From: Andrei Alexandrescu (andrewalex_at_[hidden])
Date: 2002-03-11 17:12:53
> 1. The best implementation of complex is obvious. Anyone who used
> complex numbers and understands C++ would do it pretty much as the stl
I believe that's not correct.
On many machines, for certain number types, multiplications are
significantly more expensive than additions. Therefore, the well-known
algorithm (attributed I recall to Gauss) that multiplies two complex numbers
using only three multiplying operations and a couple more adds would be
useful in implementing complex<T>::operator*().
Or I only thought it's well known. Three STL implementation I looked up use
the brute force approach to multiplying complex numbers, regardless of their
type :o/. One for good quality STL implementations.
Of course, the legendary YASLI (Yet Another Standard Library Implementation)
implements complex multiplications efficiently.
> 2. I doubt if there is any optimal representation for rationals. I
> have used about a dozen myself. You will never find a class that makes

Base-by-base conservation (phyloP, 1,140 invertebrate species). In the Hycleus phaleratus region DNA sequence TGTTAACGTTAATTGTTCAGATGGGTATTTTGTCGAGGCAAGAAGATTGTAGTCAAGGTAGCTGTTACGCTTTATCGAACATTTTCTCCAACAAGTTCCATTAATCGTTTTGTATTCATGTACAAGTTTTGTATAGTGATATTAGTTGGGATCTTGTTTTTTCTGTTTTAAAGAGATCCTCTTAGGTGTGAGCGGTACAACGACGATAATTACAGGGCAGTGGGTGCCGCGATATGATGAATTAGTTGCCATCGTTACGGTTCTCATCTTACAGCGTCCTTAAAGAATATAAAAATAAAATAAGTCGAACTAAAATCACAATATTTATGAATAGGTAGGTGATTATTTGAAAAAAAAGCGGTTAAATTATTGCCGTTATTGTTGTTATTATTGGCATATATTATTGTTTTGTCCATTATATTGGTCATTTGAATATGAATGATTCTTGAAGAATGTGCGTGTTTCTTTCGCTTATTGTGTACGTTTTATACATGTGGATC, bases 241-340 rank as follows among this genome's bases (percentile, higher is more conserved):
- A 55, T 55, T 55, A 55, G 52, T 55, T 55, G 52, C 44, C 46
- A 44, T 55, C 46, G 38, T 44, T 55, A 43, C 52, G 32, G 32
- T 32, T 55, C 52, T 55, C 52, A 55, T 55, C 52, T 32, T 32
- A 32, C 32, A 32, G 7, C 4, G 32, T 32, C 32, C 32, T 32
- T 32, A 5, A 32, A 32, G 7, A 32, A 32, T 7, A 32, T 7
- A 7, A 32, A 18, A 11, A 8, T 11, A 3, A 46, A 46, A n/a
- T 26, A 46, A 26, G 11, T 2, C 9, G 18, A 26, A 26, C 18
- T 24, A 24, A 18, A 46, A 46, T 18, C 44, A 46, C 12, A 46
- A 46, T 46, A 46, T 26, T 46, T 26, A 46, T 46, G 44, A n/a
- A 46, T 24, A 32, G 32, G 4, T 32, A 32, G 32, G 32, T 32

> more than about 30% of the users happy. The best plan might be to have
> several types, such as:
> a) two fixed integers, overflow is tuff luck
> b) two unlimited-precision integers. This calls for a standard
> unlimited-precision integer class, which should be done first.
> c) two fixed integers, and a float to use for 'fall back' when a
> number cannot be represented. I usually use a char to indicate which
> rep is in effect.
> d)two fixed integers, a fallback float, and also let the char indicate
> other events, such as plus, minus, and unsigned infinity, and NaN.
> 3. A method for rat_to_float is easy, but float_to_rat that correctly
> 'rounds off' is hard. I am not aware if a useable algorithm is known.
I guess you don't want to represent a rational with a floating point number
because you can't satisfy most of the expectations you'd have from a
rational number. For the other options, a straight design with policies
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